Fanny Howe 
University of California Press, $16.95 (paper)

How to give shape to a shapelessness that presses against and expands into silence? This is one of the questions—if not the question—threading through Fanny Howe's extensive body of poems. Howe is the author of more than 20 books of poetry and fiction, including the award-winning Selected Poems (2000). Her brief lyrics are lithe, mutable structures, precarious articulations in over-articulate space, absorbing and spilling into the ceaseless murmuring and humming (white noise as blank space) that threaten to overwhelm the small noise of the human. It's a multiplicitous and multiplying "imprint," and its favored structure is the fluid grouping of the serial poem, generating from and within image and sound association. The associative series gives form to and foregrounds the idea of continuance, embodying the way the past inheres in and deforms the present. This absence serves as the basis for a contradictory renewal, with the "gone" containing not only the one and none, but also the imperative to "go on." "I hate therefore /the word ‘prayer' / since every word is one," Howe writes, and "Gone" as prayer to both past state and evidence of futurity—"when time is air"—makes a void a verb, an agonized conversion.

Gone is divided into five sections, whose titles ("The Splinter," "Doubt," "The Descent," "The Passion," and "Shadows") indicate a journey of sorts, but a progression whose movements underlie and undercut each other's passage. The opening poem begins with the line "When I was a child," and is the first of a series of testing, tentative questings:

When I was a child 
I left my body to look for one 
whose image centers in a wide valley 
in perfect isolation wild as Eden 
. . . 
I made myself homeless 
on purpose for this shinnying up the silence 
murky handpulls 
Gray the first color 
many textured clay beneath my feet 
my face shining up I lost faith but once 


The book begins with a leaving, a setting-forth (another form of gone), a willful homelessness in which even the action of ascent is "murky," an imprecision launched in definitionless gray. The poem positions us in the space of nascence, growth, aspiration, extension in tentative articulations, murmurs, meanderings. The poems are tenuous, exploratory, Howe's deterritorialization resisting confinement into hierarchies or categories, a linear ascent ("my face shining up" indicating illumination from below projected into the beyond), a chronological march, or a precise age or gender marking: "Not I but a she-shaped one / over fluid frame." Her "theology" here and elsewhere is bracketed, conversely pre-logos, posited as prior to the point where word and faith solidify into a more formal bordering. The parenthetic principle functions as appositional, alongside, but also foundational, rendering a more emphatic assertion unnecessary. Unanchored by punctuation, her lines' movement asserts the vertical (topple or pile), with the task of articulation itself sometimes the subject:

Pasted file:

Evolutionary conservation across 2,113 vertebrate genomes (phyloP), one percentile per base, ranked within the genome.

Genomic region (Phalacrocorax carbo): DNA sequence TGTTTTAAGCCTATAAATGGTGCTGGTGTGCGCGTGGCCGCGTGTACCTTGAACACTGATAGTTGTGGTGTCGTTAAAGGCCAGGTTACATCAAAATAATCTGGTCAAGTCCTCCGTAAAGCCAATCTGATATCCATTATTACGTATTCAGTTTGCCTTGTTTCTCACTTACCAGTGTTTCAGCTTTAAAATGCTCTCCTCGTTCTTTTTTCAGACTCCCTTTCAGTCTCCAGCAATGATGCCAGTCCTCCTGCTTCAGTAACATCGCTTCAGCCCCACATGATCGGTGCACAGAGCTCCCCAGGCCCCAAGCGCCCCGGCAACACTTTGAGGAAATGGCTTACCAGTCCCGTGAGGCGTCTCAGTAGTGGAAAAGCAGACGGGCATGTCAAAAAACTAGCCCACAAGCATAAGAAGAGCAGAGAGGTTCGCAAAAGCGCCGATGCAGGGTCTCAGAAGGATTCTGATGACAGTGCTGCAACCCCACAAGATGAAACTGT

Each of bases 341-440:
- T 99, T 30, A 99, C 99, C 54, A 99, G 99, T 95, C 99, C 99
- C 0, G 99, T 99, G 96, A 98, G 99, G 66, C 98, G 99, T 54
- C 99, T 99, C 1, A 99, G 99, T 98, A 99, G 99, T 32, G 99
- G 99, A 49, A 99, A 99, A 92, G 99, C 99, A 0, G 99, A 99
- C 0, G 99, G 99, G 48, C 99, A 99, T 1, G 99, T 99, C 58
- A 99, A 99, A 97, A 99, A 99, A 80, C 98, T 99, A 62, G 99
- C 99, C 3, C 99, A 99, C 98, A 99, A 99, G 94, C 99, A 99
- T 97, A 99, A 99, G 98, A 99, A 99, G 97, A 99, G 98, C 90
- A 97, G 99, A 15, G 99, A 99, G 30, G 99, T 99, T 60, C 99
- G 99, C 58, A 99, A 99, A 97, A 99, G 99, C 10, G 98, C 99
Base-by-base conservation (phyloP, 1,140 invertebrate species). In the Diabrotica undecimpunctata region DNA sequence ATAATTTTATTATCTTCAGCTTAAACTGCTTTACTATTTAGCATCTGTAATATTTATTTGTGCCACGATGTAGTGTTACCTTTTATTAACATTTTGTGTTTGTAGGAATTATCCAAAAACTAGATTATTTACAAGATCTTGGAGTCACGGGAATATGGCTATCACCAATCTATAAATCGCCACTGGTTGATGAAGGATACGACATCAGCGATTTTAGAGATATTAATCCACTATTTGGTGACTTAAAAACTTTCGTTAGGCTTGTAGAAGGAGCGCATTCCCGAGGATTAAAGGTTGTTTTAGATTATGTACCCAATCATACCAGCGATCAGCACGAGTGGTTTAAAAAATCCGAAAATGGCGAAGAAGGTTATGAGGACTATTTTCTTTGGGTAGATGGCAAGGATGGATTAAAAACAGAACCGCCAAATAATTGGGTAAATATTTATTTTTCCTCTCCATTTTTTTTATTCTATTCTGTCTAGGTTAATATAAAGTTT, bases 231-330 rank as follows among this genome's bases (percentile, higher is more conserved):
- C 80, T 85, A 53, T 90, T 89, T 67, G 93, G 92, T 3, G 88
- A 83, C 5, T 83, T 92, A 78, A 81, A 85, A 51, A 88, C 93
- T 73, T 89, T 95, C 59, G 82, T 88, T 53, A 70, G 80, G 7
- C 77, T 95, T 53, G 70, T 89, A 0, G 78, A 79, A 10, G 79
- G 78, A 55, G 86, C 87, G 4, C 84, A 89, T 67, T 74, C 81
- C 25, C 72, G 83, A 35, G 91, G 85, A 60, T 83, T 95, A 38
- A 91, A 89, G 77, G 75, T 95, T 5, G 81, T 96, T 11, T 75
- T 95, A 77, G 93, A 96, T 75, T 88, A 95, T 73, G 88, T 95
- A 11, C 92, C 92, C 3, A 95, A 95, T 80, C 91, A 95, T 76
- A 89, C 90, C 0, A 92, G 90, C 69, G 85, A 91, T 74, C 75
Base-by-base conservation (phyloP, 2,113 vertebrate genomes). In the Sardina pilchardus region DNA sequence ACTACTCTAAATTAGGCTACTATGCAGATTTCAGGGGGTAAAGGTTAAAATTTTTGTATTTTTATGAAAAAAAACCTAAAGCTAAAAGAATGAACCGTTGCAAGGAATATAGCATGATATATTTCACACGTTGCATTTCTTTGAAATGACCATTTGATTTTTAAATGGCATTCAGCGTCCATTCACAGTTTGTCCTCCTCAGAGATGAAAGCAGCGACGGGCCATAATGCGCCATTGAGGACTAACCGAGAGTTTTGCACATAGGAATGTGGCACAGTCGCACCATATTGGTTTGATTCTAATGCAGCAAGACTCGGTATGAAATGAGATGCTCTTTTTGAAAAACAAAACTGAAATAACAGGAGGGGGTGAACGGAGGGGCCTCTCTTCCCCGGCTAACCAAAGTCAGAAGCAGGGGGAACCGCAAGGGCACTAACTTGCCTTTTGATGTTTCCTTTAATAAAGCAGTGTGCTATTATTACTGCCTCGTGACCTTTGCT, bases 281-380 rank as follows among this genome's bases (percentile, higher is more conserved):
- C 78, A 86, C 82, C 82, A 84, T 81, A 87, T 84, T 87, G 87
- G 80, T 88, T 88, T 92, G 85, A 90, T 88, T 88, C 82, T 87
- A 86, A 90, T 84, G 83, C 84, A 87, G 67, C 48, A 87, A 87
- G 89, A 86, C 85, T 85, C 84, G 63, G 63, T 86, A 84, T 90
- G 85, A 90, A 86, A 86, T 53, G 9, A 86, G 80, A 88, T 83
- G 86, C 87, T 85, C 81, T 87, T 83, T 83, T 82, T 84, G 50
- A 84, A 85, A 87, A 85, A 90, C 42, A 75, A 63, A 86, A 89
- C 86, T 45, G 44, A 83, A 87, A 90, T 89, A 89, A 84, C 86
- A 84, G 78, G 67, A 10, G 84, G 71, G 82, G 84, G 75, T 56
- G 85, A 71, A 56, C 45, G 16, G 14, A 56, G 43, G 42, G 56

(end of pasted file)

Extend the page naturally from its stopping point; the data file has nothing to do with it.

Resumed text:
Does she mean what she says 
or do statements form on her lips 
Does she mean what she says 
or do statements rise to her lips

The distinction is between rising to, as from within, and forming on, as from without, a formation externally (socially) imposed or meaningful as form as much as meaning. Can the state fully precede the stating, or is the stating also partly the making of the state, and thus the meaning? Howe's brief poems often feel like riddles or needles, prodding, piercing, gauging the barest fluctuations of states, through the seemingly antithetical modes of austerity and play. Here she recalls the famous "I mean what I say / I say what I mean" debate from Alice's Adventures in Wonderland (Alice being another shape-shifting seeker of sorts, albeit a more determined rationalist). "To convert by choice requires that you shift the names for things," with doubt (for the writer) rooted in the fragility of states which can be altered by the shift of a single letter.

Howe's mutable pilgrim throughout the book maintains this childlike provisional presence, in a state of receptivity that throws boundary and point of origin into question. In a 2001 interview with Daniel Kane, she describes her process as an orchestration of "days," a practice foregrounding genesis, initiative, action:

I tend to scribble down the messages as they come in and then elucidate and organize them into a cluster based on the time zone surrounding their arrival. I think of them as "days" more than anything else, days in the ancient sense of an act or a feeling that begins and completes itself. How many times the sun rises and sets in that kind of day is of no importance. All that matters is knowing when it ended, and, more mysteriously, when it began.

The mystery of origin begets both faith and doubt, and it's in doubting that Howe recruits fellow travelers: not poets, but writers compelled toward recasting terms and conditions through language acts. Gone's second section takes the form of a lyrical essay titled "Doubt." In stepping from the poems' fragmentary untitled mode (the titles of the third section are often the first few words of the poem, thus displaced, adjacent echo more than framing title) the book casts a doubting, or at least counterpointing, tension on its own strategy of engagement. Dwelling largely on Simone Weil and her struggle to formulate a "rhetoric of faith" of terrifying severity, the section also touches on Hannah Arendt, Virginia Woolf, and Edith Stein. In her most acute writings, collected from her journals as the posthumous Gravity and Grace, Weil demands a continual self-erasure and detachment from the ego's destruction of world and self ("The ‘I' leaves its mark on the world as it destroys") with suffering as aid and impetus. "You have to make yourself believe," writes Howe in considering the urgency of Weil's rigorous self-conversion. "Can you turn ‘void' into ‘God' by switching the words over and over again?"